(KMOV.com) -- Metro Transit workers on Tuesday voted to authorize a strike after Metro management walked away from mediation last week with employees concerning worker contracts.
The vote of members in Local 788 of Amalgamated Transit Union (ATU) has Metro Transit workers upset with management saying they have shown bad faith bargaining. The vote sets the stage for a possible strike. Local 788 represents 1,200 Metro bus operators, MetroLink drivers, mechanics and clerical workers.
Local 788 President Mike Breihan said the union doesn’t want to strike or abandon the people of St. Louis who rely on Metro.
“We want our riders to know that we stand ready to negotiate a fair contract,” said Breihan, “But that we cannot accept a contract that essentially sets up back to where we were decades ago.”
Last Friday, Metro management stormed out of mediated negotiations after the union refused to accept the additional contract concessions. Local 788 said worker had already made benefit concessions to save the system money and had proposed even more.
The union said they worked hard to support Proposition A in 2010 to secure a half-cent sales tax increase designated to fund the continued operation and expansion of the transit system.
“We have gone the extra mile – working without a new contract for almost four years now,” said Breihan, “It’s simply wrong to demand more.”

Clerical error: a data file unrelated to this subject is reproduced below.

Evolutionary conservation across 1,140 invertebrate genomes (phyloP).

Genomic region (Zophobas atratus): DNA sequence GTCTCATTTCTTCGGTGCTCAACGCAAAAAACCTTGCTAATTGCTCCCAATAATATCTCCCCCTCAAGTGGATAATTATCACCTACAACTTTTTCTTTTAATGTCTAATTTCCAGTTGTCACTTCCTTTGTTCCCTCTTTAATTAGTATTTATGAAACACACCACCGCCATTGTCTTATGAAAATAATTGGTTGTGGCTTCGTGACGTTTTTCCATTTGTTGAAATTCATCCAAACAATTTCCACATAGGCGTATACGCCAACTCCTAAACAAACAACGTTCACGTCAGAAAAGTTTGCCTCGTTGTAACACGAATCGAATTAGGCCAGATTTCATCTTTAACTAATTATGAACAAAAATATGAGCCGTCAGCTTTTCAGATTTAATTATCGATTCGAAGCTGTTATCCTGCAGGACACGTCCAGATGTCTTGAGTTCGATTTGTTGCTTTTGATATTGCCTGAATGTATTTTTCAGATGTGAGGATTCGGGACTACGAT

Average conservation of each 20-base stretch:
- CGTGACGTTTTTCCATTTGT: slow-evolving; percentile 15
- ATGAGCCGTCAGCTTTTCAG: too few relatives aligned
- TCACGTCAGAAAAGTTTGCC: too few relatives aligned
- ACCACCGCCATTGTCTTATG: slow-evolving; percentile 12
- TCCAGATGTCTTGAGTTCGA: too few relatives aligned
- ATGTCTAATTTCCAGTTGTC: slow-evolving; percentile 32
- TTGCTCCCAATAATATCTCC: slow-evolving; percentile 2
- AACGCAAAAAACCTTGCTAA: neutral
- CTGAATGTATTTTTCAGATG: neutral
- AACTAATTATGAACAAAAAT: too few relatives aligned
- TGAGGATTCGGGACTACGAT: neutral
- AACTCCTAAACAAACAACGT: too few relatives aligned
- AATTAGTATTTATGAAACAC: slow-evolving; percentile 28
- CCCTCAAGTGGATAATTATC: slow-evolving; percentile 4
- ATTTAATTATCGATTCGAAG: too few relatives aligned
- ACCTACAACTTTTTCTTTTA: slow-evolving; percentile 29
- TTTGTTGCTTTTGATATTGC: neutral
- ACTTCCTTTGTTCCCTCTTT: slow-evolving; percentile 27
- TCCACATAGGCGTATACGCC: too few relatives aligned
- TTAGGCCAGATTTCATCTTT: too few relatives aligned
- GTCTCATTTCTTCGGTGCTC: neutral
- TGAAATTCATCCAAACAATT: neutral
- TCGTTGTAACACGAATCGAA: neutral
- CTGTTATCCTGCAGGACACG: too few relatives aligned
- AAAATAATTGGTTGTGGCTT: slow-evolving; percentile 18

The current contract expired on June 30, 2009, and the workers agreed to two extensions – the last of which ended on January 21, 2011. Over that same period, the union said Metro workers’ wages have stagnated while health care and pension costs increased.
Metro responded to the strike vote by pointing out that the union knows a strike is illegal in Missouri.
“Many people worked very hard to pass Proposition A in St. Louis County in 2012,” said Metro President and CEO John Nations, “But voters did not vote for giving into unreasonable demands by the union.”
Nations also said he hopes that all Metro employees accept the financial realities the must face as a company in the 21 century.
“We have never refused to talk to the union,” Nations further explained, “We never walked out of talks. We remain hopeful that they will return to the table in good faith ready to seriously discuss the issues.”
But Breihan said the union is ready to bargain and hope to not need to strike.
“It’s time for management to bargain in good faith and recognize the commitment, dedication and hard work of transit workers,” Breihan continued, “We care about our passengers and we will do everything we can to avoid an interruption in their service.”
But Breihan said they union may not have a choice if they want a fair contract.
Voting began Monday and was continuing through Tuesday evening on a strike authorization vote for Metro workers. Even if a strike is authorized it wouldn’t be immediate. Management and Local 788 of the Amalgamated Transit Union are in mediation through the end of June.
Union leaders are concerned about proposals to change the pension, and they say union members have not had a raise since 2008.
Metro serves people in Missouri and Illinois. The St. Louis Post-Dispatch reports that Missouri law appears to bar a strike. Illinois law does not, but since Metro is based in St. Louis, Missouri law would take precedent.